AI’s tipping point…?

Chris Dymond
4 min readNov 23, 2011

Last night I watched my wife have a conversation with a computer. Not a particularly sophisticated conversation, as conversations go, but it felt like a conversation to her and that’s perhaps more important. She has just received a new phone upgrade — an iPhone4S, and, while she was playing around with it on the sofa next to me, I casually asked her whether she realised the phone was intelligent?

“What do you mean?” she said.

“It has some new software in it called Siri that will listen to you and understand what you’re saying. You can use it to do things for you, you know — phone-related things like looking something up or adding things to your calendar and stuff.”

She looked at me a bit dubiously.

“Just hold it to your ear and talk to it as if you were on the phone to someone”, I said.

“What shall I ask it to do?”

“Um, why not tell it you’re going to meet me for lunch tomorrow?”

She lifted the handset to the side of her head, and a soft chime sounded to indicate that Siri was listening.“What can I help you with?” it said.

She paused for a second or two and then said in her best ‘talking to a machine’ voice: “Meet Chris for lunch at one o’clock tomorrow.”

The voice in her ear started saying something unintelligible to me, and then she shot me a cheeky smile and said “Hmm..” as if she was giving it serious thought, “I meant Chris Dymond”.

The voice then said a few more things and her eyes widened. “Er, no, um.. push the meeting to 2 o’clock instead”.

The voice carried for a few seconds, then she said “Yes please”, and took the phone away from her ear, rapidly unlocked it and flicked to her calendar.

There it was. Lunch with me at two o’clock. Just as she’d asked for.She looked at me in amazement, trying to fathom what had just happened, then said “It didn’t sound like Stephen Hawking… at one point it said ‘okaay..’ slowly, as if it was thinking about something…”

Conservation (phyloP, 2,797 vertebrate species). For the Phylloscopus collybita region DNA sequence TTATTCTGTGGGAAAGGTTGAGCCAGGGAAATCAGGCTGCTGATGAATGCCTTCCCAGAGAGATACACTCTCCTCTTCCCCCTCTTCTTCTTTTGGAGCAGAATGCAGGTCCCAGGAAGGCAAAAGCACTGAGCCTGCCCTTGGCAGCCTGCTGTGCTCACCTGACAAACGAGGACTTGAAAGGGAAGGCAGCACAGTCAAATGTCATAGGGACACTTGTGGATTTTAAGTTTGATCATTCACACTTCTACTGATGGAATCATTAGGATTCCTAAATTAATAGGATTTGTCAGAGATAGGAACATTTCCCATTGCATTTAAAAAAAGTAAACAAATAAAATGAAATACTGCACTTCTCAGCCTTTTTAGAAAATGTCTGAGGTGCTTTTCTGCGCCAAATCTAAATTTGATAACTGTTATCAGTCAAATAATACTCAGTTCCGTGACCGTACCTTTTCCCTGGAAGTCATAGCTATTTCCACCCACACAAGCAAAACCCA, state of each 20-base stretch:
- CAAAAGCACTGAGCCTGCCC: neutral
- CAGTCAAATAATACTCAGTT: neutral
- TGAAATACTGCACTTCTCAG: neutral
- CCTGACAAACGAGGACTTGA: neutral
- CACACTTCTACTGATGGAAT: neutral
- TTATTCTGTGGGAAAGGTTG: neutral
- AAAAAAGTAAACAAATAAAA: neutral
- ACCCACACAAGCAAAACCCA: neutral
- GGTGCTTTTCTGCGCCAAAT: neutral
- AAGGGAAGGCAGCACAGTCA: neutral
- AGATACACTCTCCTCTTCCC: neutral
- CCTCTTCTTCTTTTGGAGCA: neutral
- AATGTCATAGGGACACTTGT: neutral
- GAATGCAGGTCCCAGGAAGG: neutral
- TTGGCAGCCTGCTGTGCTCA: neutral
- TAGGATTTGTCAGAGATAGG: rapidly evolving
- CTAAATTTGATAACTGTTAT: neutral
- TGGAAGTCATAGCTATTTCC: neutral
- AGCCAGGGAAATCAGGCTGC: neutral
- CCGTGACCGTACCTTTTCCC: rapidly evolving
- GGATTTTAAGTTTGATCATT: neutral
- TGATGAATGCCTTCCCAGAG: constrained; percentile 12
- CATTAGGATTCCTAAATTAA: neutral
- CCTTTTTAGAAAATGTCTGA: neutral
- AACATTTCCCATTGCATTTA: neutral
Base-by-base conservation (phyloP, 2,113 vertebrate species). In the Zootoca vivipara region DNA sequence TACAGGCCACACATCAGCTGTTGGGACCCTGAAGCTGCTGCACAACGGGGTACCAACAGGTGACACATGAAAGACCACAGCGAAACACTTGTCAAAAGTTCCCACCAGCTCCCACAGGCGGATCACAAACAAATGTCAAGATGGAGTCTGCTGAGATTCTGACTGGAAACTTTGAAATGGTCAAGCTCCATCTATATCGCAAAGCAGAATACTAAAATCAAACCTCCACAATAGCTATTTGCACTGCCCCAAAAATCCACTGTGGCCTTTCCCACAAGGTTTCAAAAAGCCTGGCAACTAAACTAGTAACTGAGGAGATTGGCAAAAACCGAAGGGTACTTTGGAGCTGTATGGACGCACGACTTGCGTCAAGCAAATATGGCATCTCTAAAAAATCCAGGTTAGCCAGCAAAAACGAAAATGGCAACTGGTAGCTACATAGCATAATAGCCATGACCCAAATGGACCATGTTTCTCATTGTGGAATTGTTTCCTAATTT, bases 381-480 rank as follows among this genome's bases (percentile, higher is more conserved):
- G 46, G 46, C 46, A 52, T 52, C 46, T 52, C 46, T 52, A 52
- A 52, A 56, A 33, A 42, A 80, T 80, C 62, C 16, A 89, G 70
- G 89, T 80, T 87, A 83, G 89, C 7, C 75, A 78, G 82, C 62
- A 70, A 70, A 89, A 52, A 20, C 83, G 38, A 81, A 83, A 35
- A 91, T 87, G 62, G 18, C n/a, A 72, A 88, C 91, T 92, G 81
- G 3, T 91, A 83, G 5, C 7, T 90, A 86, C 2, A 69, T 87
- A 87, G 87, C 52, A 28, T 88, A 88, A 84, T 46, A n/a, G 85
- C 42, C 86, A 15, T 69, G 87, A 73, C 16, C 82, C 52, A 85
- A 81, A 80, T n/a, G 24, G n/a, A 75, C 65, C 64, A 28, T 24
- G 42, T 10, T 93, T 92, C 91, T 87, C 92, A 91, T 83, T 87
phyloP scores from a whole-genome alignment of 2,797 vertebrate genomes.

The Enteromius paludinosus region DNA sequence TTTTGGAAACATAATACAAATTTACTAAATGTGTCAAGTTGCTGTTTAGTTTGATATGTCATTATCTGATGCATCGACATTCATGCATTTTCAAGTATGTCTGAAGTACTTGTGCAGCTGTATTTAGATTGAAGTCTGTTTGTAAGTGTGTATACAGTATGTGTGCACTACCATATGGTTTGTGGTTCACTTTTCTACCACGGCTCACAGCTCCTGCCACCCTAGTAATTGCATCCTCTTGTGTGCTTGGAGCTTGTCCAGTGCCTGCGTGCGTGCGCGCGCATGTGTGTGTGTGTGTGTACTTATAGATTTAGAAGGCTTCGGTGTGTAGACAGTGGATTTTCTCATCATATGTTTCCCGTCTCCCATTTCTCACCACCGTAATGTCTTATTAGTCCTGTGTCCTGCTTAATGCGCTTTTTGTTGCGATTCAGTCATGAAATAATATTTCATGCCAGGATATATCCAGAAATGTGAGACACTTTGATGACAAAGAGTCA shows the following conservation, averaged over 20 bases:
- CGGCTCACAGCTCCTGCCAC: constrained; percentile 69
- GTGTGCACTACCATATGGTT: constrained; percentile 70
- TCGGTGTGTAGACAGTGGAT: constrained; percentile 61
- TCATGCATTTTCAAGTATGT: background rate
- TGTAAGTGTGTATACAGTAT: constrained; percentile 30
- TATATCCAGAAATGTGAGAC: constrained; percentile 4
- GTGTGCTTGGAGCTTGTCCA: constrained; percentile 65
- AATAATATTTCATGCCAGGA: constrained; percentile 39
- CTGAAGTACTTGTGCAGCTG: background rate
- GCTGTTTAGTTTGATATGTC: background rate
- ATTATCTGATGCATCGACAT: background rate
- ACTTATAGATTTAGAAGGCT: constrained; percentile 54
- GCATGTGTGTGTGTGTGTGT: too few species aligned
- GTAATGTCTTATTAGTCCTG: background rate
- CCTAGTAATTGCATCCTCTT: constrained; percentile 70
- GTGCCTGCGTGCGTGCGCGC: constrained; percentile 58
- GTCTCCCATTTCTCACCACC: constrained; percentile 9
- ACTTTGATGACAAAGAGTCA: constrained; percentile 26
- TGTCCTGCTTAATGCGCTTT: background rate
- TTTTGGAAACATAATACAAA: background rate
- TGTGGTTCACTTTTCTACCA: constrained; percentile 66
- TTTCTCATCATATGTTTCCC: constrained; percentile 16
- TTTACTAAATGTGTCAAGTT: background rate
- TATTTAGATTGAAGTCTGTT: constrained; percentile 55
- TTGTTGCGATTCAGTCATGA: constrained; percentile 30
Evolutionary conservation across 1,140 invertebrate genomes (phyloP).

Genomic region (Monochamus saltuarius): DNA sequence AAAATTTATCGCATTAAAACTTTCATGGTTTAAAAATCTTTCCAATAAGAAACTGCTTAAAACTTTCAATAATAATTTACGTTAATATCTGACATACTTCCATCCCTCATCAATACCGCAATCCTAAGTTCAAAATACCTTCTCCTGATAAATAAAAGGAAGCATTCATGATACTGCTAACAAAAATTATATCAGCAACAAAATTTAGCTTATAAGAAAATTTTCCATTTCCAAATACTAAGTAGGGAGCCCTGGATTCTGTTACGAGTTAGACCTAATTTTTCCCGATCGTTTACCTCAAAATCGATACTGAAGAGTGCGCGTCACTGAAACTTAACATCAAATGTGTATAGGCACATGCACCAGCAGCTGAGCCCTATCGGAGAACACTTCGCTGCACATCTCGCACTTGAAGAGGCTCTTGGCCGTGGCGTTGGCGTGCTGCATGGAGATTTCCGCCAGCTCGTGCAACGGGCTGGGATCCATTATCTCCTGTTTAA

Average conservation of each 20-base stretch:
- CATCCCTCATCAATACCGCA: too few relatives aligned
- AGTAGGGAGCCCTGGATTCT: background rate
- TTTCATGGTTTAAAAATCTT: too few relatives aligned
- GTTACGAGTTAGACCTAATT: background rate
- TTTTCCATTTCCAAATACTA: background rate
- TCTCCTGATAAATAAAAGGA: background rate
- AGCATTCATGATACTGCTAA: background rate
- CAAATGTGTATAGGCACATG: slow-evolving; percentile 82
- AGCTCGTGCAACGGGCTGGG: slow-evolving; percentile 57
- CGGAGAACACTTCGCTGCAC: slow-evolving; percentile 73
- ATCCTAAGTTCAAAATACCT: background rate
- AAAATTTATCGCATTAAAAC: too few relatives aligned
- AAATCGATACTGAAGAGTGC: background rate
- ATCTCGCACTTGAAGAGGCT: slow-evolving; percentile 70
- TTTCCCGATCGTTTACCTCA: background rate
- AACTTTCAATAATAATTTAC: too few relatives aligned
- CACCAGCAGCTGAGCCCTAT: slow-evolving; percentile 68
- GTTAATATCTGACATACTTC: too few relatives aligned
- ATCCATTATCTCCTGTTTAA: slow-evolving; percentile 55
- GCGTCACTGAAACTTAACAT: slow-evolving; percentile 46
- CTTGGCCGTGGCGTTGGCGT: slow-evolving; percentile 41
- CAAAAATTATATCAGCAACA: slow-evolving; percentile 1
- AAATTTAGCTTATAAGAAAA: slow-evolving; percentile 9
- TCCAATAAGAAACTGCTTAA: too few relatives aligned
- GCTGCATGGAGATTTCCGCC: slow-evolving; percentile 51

Artificial intelligence has been with us for a while without us really noticing, of course: figuring out what’s relevant to us in Google search results, LoveFilm recommendations, personalised radio stations and the like. It’s used in smart recognition systems like Shazam and Google Goggles, and in content surfacing systems like Hunch and, more recently, Trapit, which uses technology from the same DARPA-funded research as that used by Siri.

But I think Siri represents something new — a difference in how visible the intelligence is and in how people perceive it and interact with it.

At the beginning of this year, geeks around the world were amazed by IBM’s ‘Watson’ computer, as it played a televised game of Jeopardy against human champions and beat them handsomely. It was an eye-opening demonstration that machines can now do things cognitively that were formerly the preserve only of humans. I think Siri will open the eyes of non-geeks to the new reality in a similar way.

And so, as I wonder what impact this will have, three things stand out for me initially:

Firstly, people will very soon realise that low-end ‘knowledge work’ is under significant threat. IBM didn’t build Watson to win lots of money at Jeopardy, they built it to provide a cheaper alternative to hiring and training thousands of call-centre staff (amongst a zillion other potential uses, but that one seems the most obvious). Automated online assistants have been around for ages, of course, but just like Sir Lancelot storming Swamp Castle, you see it coming for ages, then suddenly it arrives…

Secondly, I think the importance of Application Programming Interfaces, or APIs will become more obvious to people. Siri works out what you’re trying to do by processing enormous amounts of data from hundreds of services across the Internet, which it accesses via such APIs, and if you want your information to be part of Siri’s answers you need to be able to plug your service in to it.

Thirdly, Siri’s user interface is highly refined. From detecting when you move the phone to your ear, to the tone of voice, talking speed, pauses and word choice. Soon it may well dynamically modify these things based on the action it’s performing, the urgency it detects in the voice of the user and the need to keep the user engaged. It may not be perfect now, but it’s already impressively good. As such voice interfaces become more ubiquitous, and more nuanced, this new field of interaction design will gain in importance, with new skills, considerations, constraints and practices.


The great American author F. Scott Fitzgerald once wrote: “The test of a first-rate intelligence is the ability to hold two opposed ideas in the mind at the same time, and still retain the ability to function.”

We may still be some way from having machines that cope well with high levels of ambiguity, but, when we look back in a few years time, we may well identify 2011 as the year in which artificial intelligence first started to really feel like intelligence to us.

Originally published at